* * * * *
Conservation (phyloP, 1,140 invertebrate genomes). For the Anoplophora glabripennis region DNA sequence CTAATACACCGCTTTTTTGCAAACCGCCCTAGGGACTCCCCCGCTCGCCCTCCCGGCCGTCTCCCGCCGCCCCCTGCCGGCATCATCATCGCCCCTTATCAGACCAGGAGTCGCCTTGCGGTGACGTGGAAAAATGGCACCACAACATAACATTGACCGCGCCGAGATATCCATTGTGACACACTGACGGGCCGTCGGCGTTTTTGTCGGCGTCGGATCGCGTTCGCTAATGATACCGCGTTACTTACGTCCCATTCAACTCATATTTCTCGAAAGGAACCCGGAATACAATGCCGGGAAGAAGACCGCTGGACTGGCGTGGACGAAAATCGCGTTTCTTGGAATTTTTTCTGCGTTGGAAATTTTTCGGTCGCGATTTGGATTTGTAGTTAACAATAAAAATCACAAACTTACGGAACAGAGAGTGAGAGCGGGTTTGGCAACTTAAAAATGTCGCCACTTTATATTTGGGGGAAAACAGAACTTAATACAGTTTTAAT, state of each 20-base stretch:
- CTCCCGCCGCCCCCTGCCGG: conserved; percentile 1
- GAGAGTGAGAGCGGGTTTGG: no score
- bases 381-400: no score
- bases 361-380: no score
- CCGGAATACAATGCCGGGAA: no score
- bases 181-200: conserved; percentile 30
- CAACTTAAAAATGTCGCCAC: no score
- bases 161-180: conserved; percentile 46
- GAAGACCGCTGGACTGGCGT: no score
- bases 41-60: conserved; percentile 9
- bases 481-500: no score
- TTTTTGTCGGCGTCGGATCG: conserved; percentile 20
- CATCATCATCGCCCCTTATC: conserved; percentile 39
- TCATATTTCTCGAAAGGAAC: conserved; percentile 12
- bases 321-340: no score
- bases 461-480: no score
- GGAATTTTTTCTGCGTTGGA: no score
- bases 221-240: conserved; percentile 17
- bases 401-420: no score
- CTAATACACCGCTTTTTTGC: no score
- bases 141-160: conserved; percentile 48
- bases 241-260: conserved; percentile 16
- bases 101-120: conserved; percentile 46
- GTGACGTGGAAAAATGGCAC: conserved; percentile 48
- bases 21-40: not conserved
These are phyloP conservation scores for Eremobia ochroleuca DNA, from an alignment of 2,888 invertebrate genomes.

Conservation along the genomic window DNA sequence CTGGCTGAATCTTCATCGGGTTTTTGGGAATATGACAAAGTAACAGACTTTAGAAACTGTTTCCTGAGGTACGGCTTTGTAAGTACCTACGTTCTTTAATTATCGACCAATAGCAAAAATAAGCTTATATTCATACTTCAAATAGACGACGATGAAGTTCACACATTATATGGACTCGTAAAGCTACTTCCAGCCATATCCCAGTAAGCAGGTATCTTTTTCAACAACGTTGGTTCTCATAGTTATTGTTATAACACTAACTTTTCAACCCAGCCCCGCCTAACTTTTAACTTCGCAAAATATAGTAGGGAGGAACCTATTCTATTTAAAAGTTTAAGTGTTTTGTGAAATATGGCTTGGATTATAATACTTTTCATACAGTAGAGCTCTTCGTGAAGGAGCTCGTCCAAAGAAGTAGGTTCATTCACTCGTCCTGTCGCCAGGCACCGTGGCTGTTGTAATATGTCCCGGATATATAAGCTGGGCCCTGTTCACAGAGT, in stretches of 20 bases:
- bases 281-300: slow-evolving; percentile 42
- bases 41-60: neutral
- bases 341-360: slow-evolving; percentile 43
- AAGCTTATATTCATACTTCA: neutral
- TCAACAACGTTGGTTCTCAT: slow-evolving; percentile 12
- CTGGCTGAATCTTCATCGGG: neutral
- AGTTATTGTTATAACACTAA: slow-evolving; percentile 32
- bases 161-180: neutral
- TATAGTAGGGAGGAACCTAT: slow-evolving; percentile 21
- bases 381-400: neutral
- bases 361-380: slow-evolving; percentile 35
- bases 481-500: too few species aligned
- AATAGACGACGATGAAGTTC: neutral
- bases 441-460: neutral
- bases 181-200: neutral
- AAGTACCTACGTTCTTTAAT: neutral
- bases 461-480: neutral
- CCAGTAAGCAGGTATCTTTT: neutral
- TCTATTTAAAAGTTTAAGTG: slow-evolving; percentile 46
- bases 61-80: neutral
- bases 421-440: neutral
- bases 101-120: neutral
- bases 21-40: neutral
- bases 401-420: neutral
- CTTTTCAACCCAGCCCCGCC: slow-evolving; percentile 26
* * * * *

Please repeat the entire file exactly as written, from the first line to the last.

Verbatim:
Conservation (phyloP, 1,140 invertebrate genomes). For the Anoplophora glabripennis region DNA sequence CTAATACACCGCTTTTTTGCAAACCGCCCTAGGGACTCCCCCGCTCGCCCTCCCGGCCGTCTCCCGCCGCCCCCTGCCGGCATCATCATCGCCCCTTATCAGACCAGGAGTCGCCTTGCGGTGACGTGGAAAAATGGCACCACAACATAACATTGACCGCGCCGAGATATCCATTGTGACACACTGACGGGCCGTCGGCGTTTTTGTCGGCGTCGGATCGCGTTCGCTAATGATACCGCGTTACTTACGTCCCATTCAACTCATATTTCTCGAAAGGAACCCGGAATACAATGCCGGGAAGAAGACCGCTGGACTGGCGTGGACGAAAATCGCGTTTCTTGGAATTTTTTCTGCGTTGGAAATTTTTCGGTCGCGATTTGGATTTGTAGTTAACAATAAAAATCACAAACTTACGGAACAGAGAGTGAGAGCGGGTTTGGCAACTTAAAAATGTCGCCACTTTATATTTGGGGGAAAACAGAACTTAATACAGTTTTAAT, state of each 20-base stretch:
- CTCCCGCCGCCCCCTGCCGG: conserved; percentile 1
- GAGAGTGAGAGCGGGTTTGG: no score
- bases 381-400: no score
- bases 361-380: no score
- CCGGAATACAATGCCGGGAA: no score
- bases 181-200: conserved; percentile 30
- CAACTTAAAAATGTCGCCAC: no score
- bases 161-180: conserved; percentile 46
- GAAGACCGCTGGACTGGCGT: no score
- bases 41-60: conserved; percentile 9
- bases 481-500: no score
- TTTTTGTCGGCGTCGGATCG: conserved; percentile 20
- CATCATCATCGCCCCTTATC: conserved; percentile 39
- TCATATTTCTCGAAAGGAAC: conserved; percentile 12
- bases 321-340: no score
- bases 461-480: no score
- GGAATTTTTTCTGCGTTGGA: no score
- bases 221-240: conserved; percentile 17
- bases 401-420: no score
- CTAATACACCGCTTTTTTGC: no score
- bases 141-160: conserved; percentile 48
- bases 241-260: conserved; percentile 16
- bases 101-120: conserved; percentile 46
- GTGACGTGGAAAAATGGCAC: conserved; percentile 48
- bases 21-40: not conserved
These are phyloP conservation scores for Eremobia ochroleuca DNA, from an alignment of 2,888 invertebrate genomes.

Conservation along the genomic window DNA sequence CTGGCTGAATCTTCATCGGGTTTTTGGGAATATGACAAAGTAACAGACTTTAGAAACTGTTTCCTGAGGTACGGCTTTGTAAGTACCTACGTTCTTTAATTATCGACCAATAGCAAAAATAAGCTTATATTCATACTTCAAATAGACGACGATGAAGTTCACACATTATATGGACTCGTAAAGCTACTTCCAGCCATATCCCAGTAAGCAGGTATCTTTTTCAACAACGTTGGTTCTCATAGTTATTGTTATAACACTAACTTTTCAACCCAGCCCCGCCTAACTTTTAACTTCGCAAAATATAGTAGGGAGGAACCTATTCTATTTAAAAGTTTAAGTGTTTTGTGAAATATGGCTTGGATTATAATACTTTTCATACAGTAGAGCTCTTCGTGAAGGAGCTCGTCCAAAGAAGTAGGTTCATTCACTCGTCCTGTCGCCAGGCACCGTGGCTGTTGTAATATGTCCCGGATATATAAGCTGGGCCCTGTTCACAGAGT, in stretches of 20 bases:
- bases 281-300: slow-evolving; percentile 42
- bases 41-60: neutral
- bases 341-360: slow-evolving; percentile 43
- AAGCTTATATTCATACTTCA: neutral
- TCAACAACGTTGGTTCTCAT: slow-evolving; percentile 12
- CTGGCTGAATCTTCATCGGG: neutral
- AGTTATTGTTATAACACTAA: slow-evolving; percentile 32
- bases 161-180: neutral
- TATAGTAGGGAGGAACCTAT: slow-evolving; percentile 21
- bases 381-400: neutral
- bases 361-380: slow-evolving; percentile 35
- bases 481-500: too few species aligned
- AATAGACGACGATGAAGTTC: neutral
- bases 441-460: neutral
- bases 181-200: neutral
- AAGTACCTACGTTCTTTAAT: neutral
- bases 461-480: neutral
- CCAGTAAGCAGGTATCTTTT: neutral
- TCTATTTAAAAGTTTAAGTG: slow-evolving; percentile 46
- bases 61-80: neutral
- bases 421-440: neutral
- bases 101-120: neutral
- bases 21-40: neutral
- bases 401-420: neutral
- CTTTTCAACCCAGCCCCGCC: slow-evolving; percentile 26